Use of SNOMED CT to Represent Clinical Research Data: A Semantic Characterization of Data Items on Case Report Forms in Vasculitis Research

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Clinical Medicine, Clinical Trials as Topic, Humans, Semantics, Systematized Nomenclature of Medicine, Vasculitis

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OBJECTIVE: To estimate the coverage provided by SNOMED CT for clinical research concepts represented by the items on case report forms (CRFs), as well as the semantic nature of those concepts relevant to post-coordination methods.

DESIGN: Convenience samples from CRFs developed by rheumatologists conducting several longitudinal, observational studies of vasculitis were selected. A total of 17 CRFs were used as the basis of analysis for this study, from which a total set of 616 (unique) items were identified. Each unique data item was classified as either a clinical finding or procedure. The items were coded by the presence and nature of SNOMED CT coverage and classified into semantic types by 2 coders.

MEASUREMENTS: Basic frequency analysis was conducted to determine levels of coverage provided by SNOMED CT. Estimates of coverage by various semantic characterizations were estimated.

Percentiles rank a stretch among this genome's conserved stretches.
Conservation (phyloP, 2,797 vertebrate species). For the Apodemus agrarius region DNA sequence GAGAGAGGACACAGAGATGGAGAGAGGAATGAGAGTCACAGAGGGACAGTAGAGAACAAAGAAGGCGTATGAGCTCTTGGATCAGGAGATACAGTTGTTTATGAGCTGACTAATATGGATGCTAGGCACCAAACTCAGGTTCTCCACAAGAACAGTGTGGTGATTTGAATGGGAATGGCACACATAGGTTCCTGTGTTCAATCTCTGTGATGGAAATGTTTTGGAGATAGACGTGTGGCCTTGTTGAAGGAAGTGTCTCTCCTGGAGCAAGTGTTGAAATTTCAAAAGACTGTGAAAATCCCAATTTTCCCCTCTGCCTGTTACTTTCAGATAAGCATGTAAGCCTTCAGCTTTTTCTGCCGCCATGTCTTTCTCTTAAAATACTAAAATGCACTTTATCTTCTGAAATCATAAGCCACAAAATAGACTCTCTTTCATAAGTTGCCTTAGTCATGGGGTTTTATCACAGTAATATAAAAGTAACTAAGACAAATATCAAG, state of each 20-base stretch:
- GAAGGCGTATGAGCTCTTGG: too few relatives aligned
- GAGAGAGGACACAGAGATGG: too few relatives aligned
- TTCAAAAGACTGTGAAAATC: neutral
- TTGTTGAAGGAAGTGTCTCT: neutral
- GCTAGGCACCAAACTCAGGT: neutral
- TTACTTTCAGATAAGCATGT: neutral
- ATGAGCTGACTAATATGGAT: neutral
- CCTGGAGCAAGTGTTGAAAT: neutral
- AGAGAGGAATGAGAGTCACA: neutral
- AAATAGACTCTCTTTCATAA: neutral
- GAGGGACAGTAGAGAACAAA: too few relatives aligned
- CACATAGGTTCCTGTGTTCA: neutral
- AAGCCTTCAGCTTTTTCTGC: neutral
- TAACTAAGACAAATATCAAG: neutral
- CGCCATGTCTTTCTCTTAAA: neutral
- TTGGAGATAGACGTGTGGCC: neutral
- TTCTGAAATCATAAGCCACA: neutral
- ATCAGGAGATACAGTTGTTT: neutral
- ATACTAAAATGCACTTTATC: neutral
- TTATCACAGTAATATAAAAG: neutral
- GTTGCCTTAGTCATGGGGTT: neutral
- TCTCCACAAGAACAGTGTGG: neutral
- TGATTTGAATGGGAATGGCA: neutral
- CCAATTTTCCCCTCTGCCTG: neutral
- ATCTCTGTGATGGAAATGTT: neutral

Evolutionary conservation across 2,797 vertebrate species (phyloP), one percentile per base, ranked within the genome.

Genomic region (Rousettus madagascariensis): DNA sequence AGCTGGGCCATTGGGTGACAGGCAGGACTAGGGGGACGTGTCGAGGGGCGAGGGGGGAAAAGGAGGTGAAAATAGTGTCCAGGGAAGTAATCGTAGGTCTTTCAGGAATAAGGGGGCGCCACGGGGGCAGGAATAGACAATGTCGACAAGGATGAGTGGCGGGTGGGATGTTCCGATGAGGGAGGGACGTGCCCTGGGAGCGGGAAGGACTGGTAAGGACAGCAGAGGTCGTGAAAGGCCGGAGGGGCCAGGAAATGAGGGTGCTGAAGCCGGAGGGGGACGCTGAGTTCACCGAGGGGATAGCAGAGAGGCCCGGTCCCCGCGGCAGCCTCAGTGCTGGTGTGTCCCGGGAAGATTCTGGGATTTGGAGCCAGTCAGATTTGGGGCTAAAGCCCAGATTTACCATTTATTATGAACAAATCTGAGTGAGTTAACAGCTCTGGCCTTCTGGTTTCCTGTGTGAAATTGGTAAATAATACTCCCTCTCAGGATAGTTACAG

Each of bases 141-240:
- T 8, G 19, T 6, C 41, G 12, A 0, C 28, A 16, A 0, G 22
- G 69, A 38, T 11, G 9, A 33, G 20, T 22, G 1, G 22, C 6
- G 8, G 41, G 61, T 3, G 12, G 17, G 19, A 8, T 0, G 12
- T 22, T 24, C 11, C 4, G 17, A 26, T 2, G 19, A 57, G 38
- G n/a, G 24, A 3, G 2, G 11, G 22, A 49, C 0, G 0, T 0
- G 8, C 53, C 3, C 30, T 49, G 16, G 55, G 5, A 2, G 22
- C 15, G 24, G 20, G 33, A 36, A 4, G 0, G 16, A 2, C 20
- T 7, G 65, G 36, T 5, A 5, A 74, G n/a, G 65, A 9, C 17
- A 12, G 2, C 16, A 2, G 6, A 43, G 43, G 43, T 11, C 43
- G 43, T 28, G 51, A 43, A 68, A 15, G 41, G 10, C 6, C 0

RESULTS: Most of the core clinical concepts (88%) from these clinical research data items were covered by SNOMED CT; however, far fewer of the concepts were fully covered (that is, where all aspects of the CRF item could be represented completely without post-coordination; 23%). In addition, a large majority of the concepts (83%) required post-coordination, either to clarify context (e.g., time) or to better capture complex clinical concepts (e.g., disease-related findings). For just over one third of the sampled CRF data items, both types of post-coordination were necessary to fully represent the meaning of the item.

CONCLUSION: SNOMED CT appears well-suited for representing a variety of clinical concepts, yet is less suited for representing the full amount of information collected on CRFs.

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Citation / Publisher Attribution

Journal of the American Medical Informatics Association, v. 13, no. 5, p. 536-546